Malaysiakini NEWS

Inclusive Malaysian history project in the works

Ranjit Singh Malhi
Published:  |  Modified:

COMMENT | An inclusive history − a truthful, unbiased and balanced historical narrative that encompasses all the facets of Malaysia’s plural society and inculcates a sense of belonging and identity among Malaysians is long overdue.

We need to construct and build an all-encompassing historical narrative that incorporates the roles and contributions of all communities and captures the full spectrum of the Malaysian past.

An inclusive historical narrative is a vital component in our quest to build a “New Malaysia”. It would enable Malaysians, especially the younger generation, to understand the origin of the nation’s plural society.

It would also lead one to understand that the history of race relations in Malaysia is not merely characterised by class and economic differences, but that there are plenty of shared cultural affinities in the past that we can look upon with a great sense of pride.

This will then encourage him or her to fully appreciate the roles played by the Malays, the non-Malays, including the various sub-groups within the Chinese and Indian community, as well as the various ethnic groups in Sabah and Sarawak, in the making of Malaysia as a nation state.

As aptly stated by Abdul Razaq Ahmad, Ahamad Rahim, Ahmad Ali Seman and Mohd Johdi Salleh, “the contents of the History curriculum need to be re-evaluated” and “the roles of all ethnic groups in achieving independence and harmonising the country should also be addressed”.

The authors also reiterate that “diversity and well-selected themes related to the roles and contributions of various ethnic groups in terms of political, economic and social (areas) should be focused in the curriculum”. In short, they advocate that history textbooks should portray “the true history of Malaysians”.

However, the current history curriculum is evidently largely a narration of political developments and little is explored on the extent of the social and economic development of all ethnic groups in British Malaya. This has to be properly addressed in our attempt to establish an inclusive framework of the country’s history.

A proper historical chronology should also be presented in our history books by according more room for pre-Islamic influences such as that of Hindu-Buddhism in the early history of Kedah and other early Malay kingdoms.

The role and contribution of the Malays in the economic development of the country as well as the contributions of the Chinese and the Indians, especially in the development of the tin mining and rubber industries, should be emphasised.

Mention also has to be made of the role of the Sikhs, who formed the backbone of the police and paramilitary forces of colonial Malaya, at least until the First World War. They played a crucial role in maintaining law and order, which greatly facilitated the economic development of British Malaya.

Make no mistake

We also need a more balanced account of Sabah and Sarawak’s history in our textbooks and the crucial roles played by the leaders of these two states in the formation of Malaysia.

The non-political roles of the various ethnic groups in West Malaysia, as well as Sabah and Sarawak in nation-building, must also be highlighted, as these are currently not adequately covered in Malaysian history textbooks.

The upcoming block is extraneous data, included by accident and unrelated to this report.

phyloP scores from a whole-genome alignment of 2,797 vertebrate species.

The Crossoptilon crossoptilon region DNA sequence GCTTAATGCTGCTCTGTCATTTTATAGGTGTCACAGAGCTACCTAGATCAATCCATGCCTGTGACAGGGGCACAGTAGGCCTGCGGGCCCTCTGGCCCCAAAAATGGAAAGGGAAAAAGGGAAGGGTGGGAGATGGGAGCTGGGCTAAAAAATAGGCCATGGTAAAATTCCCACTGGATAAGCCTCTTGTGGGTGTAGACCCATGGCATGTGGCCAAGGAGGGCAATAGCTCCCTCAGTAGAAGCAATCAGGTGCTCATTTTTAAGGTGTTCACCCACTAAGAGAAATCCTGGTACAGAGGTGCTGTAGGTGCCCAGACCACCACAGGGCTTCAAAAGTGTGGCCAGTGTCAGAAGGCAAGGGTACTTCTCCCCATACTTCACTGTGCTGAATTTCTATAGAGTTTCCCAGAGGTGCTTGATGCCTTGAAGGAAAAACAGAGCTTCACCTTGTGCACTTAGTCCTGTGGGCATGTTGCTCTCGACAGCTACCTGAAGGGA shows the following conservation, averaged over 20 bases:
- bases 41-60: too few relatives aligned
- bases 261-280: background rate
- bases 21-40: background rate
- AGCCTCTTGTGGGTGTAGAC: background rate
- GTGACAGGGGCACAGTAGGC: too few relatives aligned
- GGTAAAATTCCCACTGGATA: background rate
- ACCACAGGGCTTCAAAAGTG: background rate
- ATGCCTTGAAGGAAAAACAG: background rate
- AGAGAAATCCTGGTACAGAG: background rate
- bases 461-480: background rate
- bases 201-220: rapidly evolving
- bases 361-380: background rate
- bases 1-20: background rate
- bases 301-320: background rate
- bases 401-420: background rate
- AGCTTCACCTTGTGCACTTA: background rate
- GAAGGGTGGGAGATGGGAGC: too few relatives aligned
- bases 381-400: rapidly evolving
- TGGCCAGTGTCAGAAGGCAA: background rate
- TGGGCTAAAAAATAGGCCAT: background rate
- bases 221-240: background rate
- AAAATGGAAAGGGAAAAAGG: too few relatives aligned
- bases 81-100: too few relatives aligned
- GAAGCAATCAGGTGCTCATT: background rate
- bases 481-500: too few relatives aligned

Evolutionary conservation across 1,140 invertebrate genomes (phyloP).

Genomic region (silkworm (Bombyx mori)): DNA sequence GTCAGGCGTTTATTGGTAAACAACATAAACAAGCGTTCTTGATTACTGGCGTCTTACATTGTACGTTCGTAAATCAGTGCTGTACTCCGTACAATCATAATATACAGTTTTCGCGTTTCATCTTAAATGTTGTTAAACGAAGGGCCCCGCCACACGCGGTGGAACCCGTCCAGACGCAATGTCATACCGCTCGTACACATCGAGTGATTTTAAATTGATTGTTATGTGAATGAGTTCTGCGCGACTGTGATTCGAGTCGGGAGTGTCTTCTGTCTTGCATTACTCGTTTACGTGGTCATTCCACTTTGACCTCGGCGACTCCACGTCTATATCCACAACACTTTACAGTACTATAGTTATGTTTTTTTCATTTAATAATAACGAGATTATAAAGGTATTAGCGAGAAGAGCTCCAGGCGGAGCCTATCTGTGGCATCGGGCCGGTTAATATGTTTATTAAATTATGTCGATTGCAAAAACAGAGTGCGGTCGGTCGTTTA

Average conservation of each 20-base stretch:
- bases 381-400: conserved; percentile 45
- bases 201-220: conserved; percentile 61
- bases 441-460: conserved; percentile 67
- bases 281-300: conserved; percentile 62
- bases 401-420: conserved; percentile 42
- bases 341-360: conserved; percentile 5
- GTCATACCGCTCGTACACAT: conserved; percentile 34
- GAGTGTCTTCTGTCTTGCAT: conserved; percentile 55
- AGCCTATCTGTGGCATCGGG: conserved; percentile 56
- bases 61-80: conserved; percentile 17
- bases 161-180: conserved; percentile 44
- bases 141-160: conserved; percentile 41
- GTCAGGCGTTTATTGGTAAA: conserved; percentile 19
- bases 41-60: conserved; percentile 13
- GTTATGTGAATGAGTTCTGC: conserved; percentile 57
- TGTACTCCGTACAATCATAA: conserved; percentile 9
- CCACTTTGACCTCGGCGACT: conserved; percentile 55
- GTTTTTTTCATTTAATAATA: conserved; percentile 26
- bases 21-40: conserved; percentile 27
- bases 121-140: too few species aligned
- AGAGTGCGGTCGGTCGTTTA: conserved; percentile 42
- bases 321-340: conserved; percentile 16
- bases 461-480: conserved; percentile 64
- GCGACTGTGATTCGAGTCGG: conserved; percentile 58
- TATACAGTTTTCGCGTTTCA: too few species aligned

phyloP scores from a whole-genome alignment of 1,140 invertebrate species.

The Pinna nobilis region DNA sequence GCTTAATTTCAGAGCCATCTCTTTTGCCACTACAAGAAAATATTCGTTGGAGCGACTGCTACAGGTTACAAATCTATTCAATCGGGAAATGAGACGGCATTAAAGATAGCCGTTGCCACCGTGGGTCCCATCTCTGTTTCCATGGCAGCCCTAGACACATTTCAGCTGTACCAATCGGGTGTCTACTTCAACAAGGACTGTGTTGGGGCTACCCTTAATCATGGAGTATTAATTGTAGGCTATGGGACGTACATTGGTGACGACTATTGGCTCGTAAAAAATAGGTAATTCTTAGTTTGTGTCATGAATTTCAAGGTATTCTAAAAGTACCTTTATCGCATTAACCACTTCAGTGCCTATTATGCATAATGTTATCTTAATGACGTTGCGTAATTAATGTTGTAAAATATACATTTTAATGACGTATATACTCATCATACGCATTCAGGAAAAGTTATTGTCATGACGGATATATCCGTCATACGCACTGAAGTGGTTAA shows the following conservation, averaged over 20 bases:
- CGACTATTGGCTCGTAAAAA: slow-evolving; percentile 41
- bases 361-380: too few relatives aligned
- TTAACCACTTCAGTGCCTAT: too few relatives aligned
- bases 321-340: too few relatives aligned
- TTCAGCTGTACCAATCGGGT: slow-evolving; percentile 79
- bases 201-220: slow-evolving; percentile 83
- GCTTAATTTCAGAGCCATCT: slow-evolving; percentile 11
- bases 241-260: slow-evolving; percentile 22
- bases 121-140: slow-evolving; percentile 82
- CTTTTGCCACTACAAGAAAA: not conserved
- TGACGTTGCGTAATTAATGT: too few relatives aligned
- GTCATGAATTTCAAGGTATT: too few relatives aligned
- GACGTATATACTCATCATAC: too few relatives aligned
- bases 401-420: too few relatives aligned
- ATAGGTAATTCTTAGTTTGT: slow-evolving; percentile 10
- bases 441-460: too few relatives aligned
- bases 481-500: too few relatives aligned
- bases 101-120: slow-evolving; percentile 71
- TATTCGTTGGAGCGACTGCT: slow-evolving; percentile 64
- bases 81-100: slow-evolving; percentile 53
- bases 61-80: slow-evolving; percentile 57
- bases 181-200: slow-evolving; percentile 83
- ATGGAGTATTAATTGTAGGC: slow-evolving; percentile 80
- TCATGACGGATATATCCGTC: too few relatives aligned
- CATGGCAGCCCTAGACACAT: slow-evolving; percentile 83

The Department of History in Universiti Malaya, along with the Association of Voices of Peace, Conscience and Reason (PCORE), organised a History Forum in 2016 and the papers presented in the forum were recently published as a book, titled “History for Nation Building”.

Among its core recommendations for the Education Ministry, historians, researchers, textbook writers, syllabus and examination planners are to adopt “an inclusive approach to history by incorporating the contributions of the various communities in Malaysia and include narratives that are truthful, unbiased and not motivated by political mileage” and to regard “the history of immigrants as an integral and positive aspect of Malaysian history”.

Therefore, to ensure our young (and older citizens too) are provided with a comprehensive account of our nation’s history, we have agreed to undertake a four-year project beginning next year to write an authoritative, objective and balanced history of Malaysia (in English for the general public) and Form 1–5 History textbooks (in Bahasa Malaysia) for our students.

Our publications will be reviewed by a panel of experts drawn from the various ethnic groups, including those from East Malaysia, to ensure factual accuracy, a balanced historical account and to maximise objectivity.

We will soon be having a press conference on this project and sincerely hope that fellow Malaysians will contribute generously to our project as it involves extensive research and fieldwork, including visits to libraries and archives overseas.

Make no mistake about it.

Our beloved nation is the result of the blood, sweat and tears of various ethnic groups. We must take pride in our multi-lingual, multi-religious and multi-cultural heritage which helps to inculcate a sense of belonging and patriotism among our young.

Developing an inclusive history of our nation is a crucial project in this direction.


RANJIT SINGH MALHI is a trainer and author in the areas of management and personal development. This article is jointly prepared by SIVACHANDRALINGAM SUNDARA RAJA, KHOO KAY KIM and SHAMSUL AMRI BAHARUDDIN.

The views expressed here are those of the author/contributor and do not necessarily represent the views of Malaysiakini.

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